The first in-depth study of a monumental wall hanging—rediscovered after many years—by renowned Bauhaus artist Anni Albers.
Albers was influential in elevating textiles from craft to fine art. Her exquisite wall hanging Camino Real—seen in public for the first time since 1989 at David Zwirner, New York, in 2019, and the subject of this book—is a superb example of this modern master’s work.
In 1967, noted architects Ricardo Legorreta and Luis Barragán commissioned Albers to create a work for the newly built Hotel Camino Real in Mexico City. Completed in 1968, her striking wall hanging Camino Real is heavily influenced by Latin American art and culture. Showcasing Albers’s approach to working with textiles as a “many-sided practice,” it is accompanied in this book by works Albers made following her move to the United States in 1933, including innovative wall hangings, weavings, and a range of works on paper. Together, these works reflect Albers’s brilliant embrace of different materials and techniques and her ability to work at varied scales. The works in this publication offer additional context and motifs, demonstrating the artist’s pioneering investment in textiles as an art form and her parallel interest in mass-produced designs.
Published on the occasion of the Anni Albers exhibition presented at David Zwirner, New York, in 2019, this catalogue features new scholarship from the show’s curator, Brenda Danilowitz, art historian and chief curator of The Josef and Anni Albers Foundation, and T’ai Smith, an expert on Bauhaus craft and weaving.
About the Author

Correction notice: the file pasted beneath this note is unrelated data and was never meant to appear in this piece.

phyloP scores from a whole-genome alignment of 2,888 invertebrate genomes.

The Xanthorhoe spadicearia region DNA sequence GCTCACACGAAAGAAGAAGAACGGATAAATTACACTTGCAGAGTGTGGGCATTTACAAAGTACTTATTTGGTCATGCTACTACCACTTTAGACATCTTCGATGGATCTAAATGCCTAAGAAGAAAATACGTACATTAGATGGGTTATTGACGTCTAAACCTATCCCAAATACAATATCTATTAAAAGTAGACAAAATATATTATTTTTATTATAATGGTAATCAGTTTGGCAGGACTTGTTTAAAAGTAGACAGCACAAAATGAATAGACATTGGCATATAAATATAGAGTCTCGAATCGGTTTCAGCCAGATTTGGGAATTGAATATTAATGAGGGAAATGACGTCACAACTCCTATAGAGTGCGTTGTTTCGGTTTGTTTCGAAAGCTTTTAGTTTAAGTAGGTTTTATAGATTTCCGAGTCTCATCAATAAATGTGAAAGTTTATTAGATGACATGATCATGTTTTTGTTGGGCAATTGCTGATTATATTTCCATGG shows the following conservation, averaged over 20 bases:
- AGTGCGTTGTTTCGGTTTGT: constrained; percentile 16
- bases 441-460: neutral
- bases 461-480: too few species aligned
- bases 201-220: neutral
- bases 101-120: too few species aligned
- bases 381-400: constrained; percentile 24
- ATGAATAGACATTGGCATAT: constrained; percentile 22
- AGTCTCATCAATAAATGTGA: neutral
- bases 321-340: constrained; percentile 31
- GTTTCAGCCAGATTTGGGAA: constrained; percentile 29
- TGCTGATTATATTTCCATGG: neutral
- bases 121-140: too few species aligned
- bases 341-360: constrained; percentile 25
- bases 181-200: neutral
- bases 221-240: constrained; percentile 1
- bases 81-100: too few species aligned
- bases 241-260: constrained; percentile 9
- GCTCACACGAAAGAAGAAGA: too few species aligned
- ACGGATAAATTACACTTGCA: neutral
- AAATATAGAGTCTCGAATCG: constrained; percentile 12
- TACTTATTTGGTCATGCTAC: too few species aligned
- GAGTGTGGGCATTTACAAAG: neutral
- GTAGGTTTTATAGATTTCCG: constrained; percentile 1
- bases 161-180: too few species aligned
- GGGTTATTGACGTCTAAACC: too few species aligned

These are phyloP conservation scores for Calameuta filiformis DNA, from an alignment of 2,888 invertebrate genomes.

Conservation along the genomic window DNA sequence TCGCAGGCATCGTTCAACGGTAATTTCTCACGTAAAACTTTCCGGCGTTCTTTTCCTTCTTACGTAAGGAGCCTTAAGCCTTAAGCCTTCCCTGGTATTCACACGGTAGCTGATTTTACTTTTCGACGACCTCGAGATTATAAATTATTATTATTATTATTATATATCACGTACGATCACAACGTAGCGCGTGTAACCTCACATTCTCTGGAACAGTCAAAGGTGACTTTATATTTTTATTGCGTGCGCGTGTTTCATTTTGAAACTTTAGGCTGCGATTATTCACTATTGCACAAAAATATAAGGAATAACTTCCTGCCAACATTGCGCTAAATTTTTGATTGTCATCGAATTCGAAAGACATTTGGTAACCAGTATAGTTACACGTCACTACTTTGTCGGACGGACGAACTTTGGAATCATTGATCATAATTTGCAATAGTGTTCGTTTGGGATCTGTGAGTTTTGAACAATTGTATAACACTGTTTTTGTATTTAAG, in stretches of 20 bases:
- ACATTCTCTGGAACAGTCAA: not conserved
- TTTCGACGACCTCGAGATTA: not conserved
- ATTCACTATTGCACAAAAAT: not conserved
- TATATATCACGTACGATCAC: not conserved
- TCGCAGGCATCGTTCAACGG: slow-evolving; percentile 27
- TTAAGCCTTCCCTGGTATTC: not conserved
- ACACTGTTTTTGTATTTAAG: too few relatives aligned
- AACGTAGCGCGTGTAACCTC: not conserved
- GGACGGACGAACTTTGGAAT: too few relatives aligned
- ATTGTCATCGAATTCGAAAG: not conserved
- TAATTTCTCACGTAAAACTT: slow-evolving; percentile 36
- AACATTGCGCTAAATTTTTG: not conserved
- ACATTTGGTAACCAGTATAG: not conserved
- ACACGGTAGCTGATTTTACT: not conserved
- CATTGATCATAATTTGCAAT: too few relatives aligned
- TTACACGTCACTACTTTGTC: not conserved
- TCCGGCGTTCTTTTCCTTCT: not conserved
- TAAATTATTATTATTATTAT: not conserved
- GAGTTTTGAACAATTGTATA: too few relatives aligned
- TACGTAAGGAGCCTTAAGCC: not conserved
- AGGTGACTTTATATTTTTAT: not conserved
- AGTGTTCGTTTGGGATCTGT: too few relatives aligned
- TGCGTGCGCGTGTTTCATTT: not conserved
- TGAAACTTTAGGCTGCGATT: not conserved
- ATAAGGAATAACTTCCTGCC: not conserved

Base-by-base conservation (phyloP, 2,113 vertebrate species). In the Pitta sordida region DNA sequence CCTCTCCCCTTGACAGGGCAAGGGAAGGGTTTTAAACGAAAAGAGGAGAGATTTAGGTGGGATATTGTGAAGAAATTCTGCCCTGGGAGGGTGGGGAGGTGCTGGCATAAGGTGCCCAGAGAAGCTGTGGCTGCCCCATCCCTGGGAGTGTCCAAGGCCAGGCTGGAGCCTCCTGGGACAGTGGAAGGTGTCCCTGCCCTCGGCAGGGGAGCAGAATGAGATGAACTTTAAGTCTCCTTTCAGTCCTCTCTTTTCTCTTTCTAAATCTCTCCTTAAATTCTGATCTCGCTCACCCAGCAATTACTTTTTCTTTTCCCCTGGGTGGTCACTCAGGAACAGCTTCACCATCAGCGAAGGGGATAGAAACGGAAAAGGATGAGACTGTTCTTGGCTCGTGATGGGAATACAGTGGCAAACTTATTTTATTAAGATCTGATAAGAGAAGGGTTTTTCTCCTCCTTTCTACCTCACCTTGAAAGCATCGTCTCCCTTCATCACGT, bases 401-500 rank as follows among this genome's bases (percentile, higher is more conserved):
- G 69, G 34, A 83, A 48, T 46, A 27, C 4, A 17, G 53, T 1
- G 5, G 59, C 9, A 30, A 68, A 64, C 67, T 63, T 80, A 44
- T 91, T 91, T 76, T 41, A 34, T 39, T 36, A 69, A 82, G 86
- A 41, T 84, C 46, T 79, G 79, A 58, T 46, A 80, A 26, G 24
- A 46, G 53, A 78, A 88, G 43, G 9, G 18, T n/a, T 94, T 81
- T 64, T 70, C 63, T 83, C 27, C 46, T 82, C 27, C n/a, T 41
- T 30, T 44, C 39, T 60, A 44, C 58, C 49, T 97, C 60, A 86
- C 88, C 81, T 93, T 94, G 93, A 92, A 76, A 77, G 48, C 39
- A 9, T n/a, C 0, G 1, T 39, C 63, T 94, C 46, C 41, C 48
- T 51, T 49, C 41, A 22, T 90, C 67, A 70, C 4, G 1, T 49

Known for her pioneering graphic wall hangings, weavings, and designs, Anni Albers (1899–1994) is considered one of the most important abstract artists of the twentieth century, as well as an influential designer, printmaker, and educator. Born in Berlin, she studied weaving at the Bauhaus beginning in 1922, eventually joining the faculty in 1929. Her innovative textiles from this period combined avant-garde geometric abstractions with weaving for the first time, creating works that were at once functional and aesthetic. Albers was deeply influenced by pre-Columbian art and textiles, which she encountered on trips to Mexico during her time teaching at Black Mountain College between 1933 and 1949. She went on to employ long-forgotten techniques discovered through her in-depth study and collection of these works, leading eventually to the creation of her pictorial weavings of the 1950s.
Brenda Danilowitz is an art historian and chief curator at The Josef and Anni Albers Foundation. She is the author and editor of numerous books and essays on the work of Josef and Anni Albers and has organized exhibitions of their work in the United States, Europe, Mexico, and Latin America.
T’ai Smith is associate professor of art history at The University of British Columbia, Vancouver. Author of Bauhaus Weaving Theory: From Feminine Craft to Mode of Design (2014), she has lectured internationally on textile media and design in modern art and philosophy.
“Beyond her intricate patterns and sumptuous, threaded surfaces, Anni is also a crucial figure in the story of 20th-century art education.” — Alina Cohen
“The highlight is Albers’s recently rediscovered tapestry ‘Camino Real’...Ten feet square, it agglutinates irregularly alternating triangles of pink, scarlet and wine into a syncopated pattern that seems to shift and fizzle.“ — Jason Farago
“She created work at the intersection of form and function, utility and art—a blurred distinction rooted in her love of letting the fabrics be her guide, working with the material instead of against it. In this way she was a quiet pioneer, an artist’s artist.” — Grace Edquist